Why are we so afraid to intrude into each other’s lives? For many of us, it’s fear of disapproval. We don’t want to be the one to tell a friend that their lifestyle is dangerous, that a certain behavior is self-destructive, or that they’re following the wrong path toward happiness. And most of all, that God will judge them for their behavior. Oh, no, we couldn’t do that. It’s a fine line between gently admonishing our friends and family and being judgmental. How do we know when to speak and when to keep silent?
Chuck Colson discusses contemporary American culture in his recent Blog, Where are the Adults? He mentions that parents are not expected to know anything about their children’s actions. Teenagers operate in a “parallel culture” free of adult interference and their world is defined by their peers instead of their parents. Adults adopt a hands-off approach.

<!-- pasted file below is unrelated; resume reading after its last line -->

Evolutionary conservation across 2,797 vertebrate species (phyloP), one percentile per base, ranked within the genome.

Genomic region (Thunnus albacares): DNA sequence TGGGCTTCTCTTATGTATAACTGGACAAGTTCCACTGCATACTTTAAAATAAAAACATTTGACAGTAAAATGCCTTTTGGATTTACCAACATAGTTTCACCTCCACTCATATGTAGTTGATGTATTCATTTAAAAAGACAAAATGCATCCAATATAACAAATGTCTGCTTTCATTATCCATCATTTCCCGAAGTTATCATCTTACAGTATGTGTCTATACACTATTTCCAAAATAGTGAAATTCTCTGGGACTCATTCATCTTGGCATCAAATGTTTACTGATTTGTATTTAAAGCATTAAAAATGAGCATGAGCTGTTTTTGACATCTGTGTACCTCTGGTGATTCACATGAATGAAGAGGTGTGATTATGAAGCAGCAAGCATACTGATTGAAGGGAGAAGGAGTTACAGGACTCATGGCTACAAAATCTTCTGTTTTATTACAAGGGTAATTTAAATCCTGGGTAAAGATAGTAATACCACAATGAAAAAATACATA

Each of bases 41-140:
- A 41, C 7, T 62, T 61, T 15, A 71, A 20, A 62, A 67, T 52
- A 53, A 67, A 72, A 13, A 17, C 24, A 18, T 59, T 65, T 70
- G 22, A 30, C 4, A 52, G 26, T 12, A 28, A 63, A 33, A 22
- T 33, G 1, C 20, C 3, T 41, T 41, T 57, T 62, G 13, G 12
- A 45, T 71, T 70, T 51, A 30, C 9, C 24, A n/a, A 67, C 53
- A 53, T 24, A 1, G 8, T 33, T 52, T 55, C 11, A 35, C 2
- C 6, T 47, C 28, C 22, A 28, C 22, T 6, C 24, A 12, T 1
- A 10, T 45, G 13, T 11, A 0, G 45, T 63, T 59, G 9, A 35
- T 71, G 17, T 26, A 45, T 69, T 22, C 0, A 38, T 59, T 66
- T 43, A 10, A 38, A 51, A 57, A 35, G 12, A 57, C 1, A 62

It’s so true. We tell teenagers how important and smart they are (so as not to hurt their self-confidence.) And many times we’re either too busy to interfere or step into their world or we’re afraid of our kids’ disapproval. Look at Phoebe Prince in South Hadley, Massachusetts. Where were the adults? This happens not just with our children, but with each other. We live in a hands off society.
I discussed this last night with Brett, a college student. America has become a dark place and Christians have the only light. So how can the darkness ever change if we continue to hide the light? We, as Americans, cherish independence, self-rule, and self-sufficiency, but what about righteousness, accountability and morality? Godly love means caring more about a person’s eternity than our own likeability. Okay, so now I’m preaching.
But I’m also convicted.
Brethren, if anyone among you wanders from the truth, and someone turns him back, let him know that he who turns a sinner from the error of his way will save a soul from death and cover a multitude of sins. James 5:19